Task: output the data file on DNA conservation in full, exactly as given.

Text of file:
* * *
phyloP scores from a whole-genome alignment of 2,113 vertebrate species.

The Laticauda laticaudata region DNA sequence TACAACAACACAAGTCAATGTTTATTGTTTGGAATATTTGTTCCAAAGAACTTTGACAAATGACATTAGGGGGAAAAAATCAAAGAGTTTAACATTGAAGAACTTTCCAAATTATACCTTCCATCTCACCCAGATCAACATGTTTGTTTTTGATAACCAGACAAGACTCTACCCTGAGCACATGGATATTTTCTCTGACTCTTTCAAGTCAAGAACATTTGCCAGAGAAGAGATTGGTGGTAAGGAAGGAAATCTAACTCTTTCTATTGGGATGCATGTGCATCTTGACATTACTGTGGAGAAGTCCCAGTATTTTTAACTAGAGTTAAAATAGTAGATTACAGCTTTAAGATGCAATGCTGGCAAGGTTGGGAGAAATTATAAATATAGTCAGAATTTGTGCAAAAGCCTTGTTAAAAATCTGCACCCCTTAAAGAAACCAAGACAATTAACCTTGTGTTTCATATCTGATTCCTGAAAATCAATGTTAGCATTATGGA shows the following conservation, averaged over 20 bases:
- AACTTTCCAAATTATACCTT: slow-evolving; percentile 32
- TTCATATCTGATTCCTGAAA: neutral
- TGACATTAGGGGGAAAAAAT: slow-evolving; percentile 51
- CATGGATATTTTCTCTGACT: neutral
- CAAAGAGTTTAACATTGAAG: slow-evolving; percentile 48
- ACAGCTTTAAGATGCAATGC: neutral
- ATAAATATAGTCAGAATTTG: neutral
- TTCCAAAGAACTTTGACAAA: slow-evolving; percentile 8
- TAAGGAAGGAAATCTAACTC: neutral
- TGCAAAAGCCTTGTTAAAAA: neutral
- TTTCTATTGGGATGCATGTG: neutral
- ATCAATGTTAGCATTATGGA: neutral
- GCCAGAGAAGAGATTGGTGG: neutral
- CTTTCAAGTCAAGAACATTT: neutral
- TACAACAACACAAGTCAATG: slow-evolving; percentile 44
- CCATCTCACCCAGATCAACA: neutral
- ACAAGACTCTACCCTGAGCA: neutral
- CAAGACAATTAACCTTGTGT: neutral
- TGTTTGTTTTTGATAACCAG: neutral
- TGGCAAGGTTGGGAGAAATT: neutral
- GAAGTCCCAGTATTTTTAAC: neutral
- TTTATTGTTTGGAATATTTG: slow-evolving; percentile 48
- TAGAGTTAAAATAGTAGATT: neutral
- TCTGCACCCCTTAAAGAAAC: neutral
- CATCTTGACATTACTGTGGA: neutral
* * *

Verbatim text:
phyloP scores from a whole-genome alignment of 2,113 vertebrate species.

The Laticauda laticaudata region DNA sequence TACAACAACACAAGTCAATGTTTATTGTTTGGAATATTTGTTCCAAAGAACTTTGACAAATGACATTAGGGGGAAAAAATCAAAGAGTTTAACATTGAAGAACTTTCCAAATTATACCTTCCATCTCACCCAGATCAACATGTTTGTTTTTGATAACCAGACAAGACTCTACCCTGAGCACATGGATATTTTCTCTGACTCTTTCAAGTCAAGAACATTTGCCAGAGAAGAGATTGGTGGTAAGGAAGGAAATCTAACTCTTTCTATTGGGATGCATGTGCATCTTGACATTACTGTGGAGAAGTCCCAGTATTTTTAACTAGAGTTAAAATAGTAGATTACAGCTTTAAGATGCAATGCTGGCAAGGTTGGGAGAAATTATAAATATAGTCAGAATTTGTGCAAAAGCCTTGTTAAAAATCTGCACCCCTTAAAGAAACCAAGACAATTAACCTTGTGTTTCATATCTGATTCCTGAAAATCAATGTTAGCATTATGGA shows the following conservation, averaged over 20 bases:
- AACTTTCCAAATTATACCTT: slow-evolving; percentile 32
- TTCATATCTGATTCCTGAAA: neutral
- TGACATTAGGGGGAAAAAAT: slow-evolving; percentile 51
- CATGGATATTTTCTCTGACT: neutral
- CAAAGAGTTTAACATTGAAG: slow-evolving; percentile 48
- ACAGCTTTAAGATGCAATGC: neutral
- ATAAATATAGTCAGAATTTG: neutral
- TTCCAAAGAACTTTGACAAA: slow-evolving; percentile 8
- TAAGGAAGGAAATCTAACTC: neutral
- TGCAAAAGCCTTGTTAAAAA: neutral
- TTTCTATTGGGATGCATGTG: neutral
- ATCAATGTTAGCATTATGGA: neutral
- GCCAGAGAAGAGATTGGTGG: neutral
- CTTTCAAGTCAAGAACATTT: neutral
- TACAACAACACAAGTCAATG: slow-evolving; percentile 44
- CCATCTCACCCAGATCAACA: neutral
- ACAAGACTCTACCCTGAGCA: neutral
- CAAGACAATTAACCTTGTGT: neutral
- TGTTTGTTTTTGATAACCAG: neutral
- TGGCAAGGTTGGGAGAAATT: neutral
- GAAGTCCCAGTATTTTTAAC: neutral
- TTTATTGTTTGGAATATTTG: slow-evolving; percentile 48
- TAGAGTTAAAATAGTAGATT: neutral
- TCTGCACCCCTTAAAGAAAC: neutral
- CATCTTGACATTACTGTGGA: neutral